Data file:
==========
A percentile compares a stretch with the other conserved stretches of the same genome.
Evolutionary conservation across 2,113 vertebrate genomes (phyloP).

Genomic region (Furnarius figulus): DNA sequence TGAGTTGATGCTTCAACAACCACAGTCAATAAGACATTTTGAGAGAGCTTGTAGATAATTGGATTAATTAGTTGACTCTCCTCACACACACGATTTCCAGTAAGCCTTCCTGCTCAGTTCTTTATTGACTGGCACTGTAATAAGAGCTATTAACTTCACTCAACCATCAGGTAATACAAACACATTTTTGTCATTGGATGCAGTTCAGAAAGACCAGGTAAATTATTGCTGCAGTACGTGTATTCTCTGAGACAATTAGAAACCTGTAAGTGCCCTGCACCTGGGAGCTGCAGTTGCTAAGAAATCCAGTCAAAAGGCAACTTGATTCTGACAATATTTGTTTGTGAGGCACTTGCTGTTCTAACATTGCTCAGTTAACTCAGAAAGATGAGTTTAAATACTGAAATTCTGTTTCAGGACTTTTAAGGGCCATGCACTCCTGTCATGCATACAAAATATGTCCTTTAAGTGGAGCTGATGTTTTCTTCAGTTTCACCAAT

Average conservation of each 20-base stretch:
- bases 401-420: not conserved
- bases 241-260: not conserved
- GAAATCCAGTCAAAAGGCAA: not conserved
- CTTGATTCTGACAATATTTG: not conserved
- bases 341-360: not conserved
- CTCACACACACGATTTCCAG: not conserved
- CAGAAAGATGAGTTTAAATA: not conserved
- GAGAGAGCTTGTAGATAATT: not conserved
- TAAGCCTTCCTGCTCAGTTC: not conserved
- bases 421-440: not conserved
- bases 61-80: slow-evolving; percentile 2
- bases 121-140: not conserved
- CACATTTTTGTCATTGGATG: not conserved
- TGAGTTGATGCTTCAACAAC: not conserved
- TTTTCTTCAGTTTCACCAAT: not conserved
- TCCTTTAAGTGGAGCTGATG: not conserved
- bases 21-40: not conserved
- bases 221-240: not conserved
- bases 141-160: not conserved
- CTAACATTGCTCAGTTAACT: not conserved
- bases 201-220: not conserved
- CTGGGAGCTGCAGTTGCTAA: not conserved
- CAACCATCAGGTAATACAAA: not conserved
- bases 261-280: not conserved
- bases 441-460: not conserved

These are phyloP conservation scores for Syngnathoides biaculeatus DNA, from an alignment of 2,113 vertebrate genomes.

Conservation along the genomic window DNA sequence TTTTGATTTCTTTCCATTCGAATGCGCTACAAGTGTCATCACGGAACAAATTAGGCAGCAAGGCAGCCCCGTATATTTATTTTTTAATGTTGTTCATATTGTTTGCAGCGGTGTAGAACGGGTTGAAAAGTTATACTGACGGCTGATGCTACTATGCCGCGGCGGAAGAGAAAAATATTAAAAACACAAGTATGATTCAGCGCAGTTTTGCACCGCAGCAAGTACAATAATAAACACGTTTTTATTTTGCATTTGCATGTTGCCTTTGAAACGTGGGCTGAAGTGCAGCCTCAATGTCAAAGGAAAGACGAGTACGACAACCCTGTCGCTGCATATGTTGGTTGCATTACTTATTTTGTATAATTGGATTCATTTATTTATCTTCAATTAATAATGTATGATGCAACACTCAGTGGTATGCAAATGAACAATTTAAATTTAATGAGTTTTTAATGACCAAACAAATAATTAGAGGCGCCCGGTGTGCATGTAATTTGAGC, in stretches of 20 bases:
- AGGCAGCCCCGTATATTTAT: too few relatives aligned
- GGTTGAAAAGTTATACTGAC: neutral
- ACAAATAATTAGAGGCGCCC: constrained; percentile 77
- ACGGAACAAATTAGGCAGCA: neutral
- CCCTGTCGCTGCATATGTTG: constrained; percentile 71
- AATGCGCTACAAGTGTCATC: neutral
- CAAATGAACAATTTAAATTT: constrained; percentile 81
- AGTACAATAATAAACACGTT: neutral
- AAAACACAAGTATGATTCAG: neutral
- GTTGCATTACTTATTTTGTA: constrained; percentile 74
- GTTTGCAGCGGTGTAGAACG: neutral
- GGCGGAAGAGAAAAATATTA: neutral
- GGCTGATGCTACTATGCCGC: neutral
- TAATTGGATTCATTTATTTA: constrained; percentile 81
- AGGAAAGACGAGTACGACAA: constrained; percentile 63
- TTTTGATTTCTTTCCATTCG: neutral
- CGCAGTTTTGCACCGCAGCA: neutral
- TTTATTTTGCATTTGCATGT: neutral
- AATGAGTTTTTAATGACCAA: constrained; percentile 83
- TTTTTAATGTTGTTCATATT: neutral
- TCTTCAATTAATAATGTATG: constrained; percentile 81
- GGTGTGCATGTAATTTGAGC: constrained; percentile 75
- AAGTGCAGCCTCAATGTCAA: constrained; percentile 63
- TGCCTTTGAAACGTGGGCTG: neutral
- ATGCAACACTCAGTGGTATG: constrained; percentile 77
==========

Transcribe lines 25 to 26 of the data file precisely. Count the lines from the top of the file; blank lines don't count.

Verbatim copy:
- bases 201-220: not conserved
- CTGGGAGCTGCAGTTGCTAA: not conserved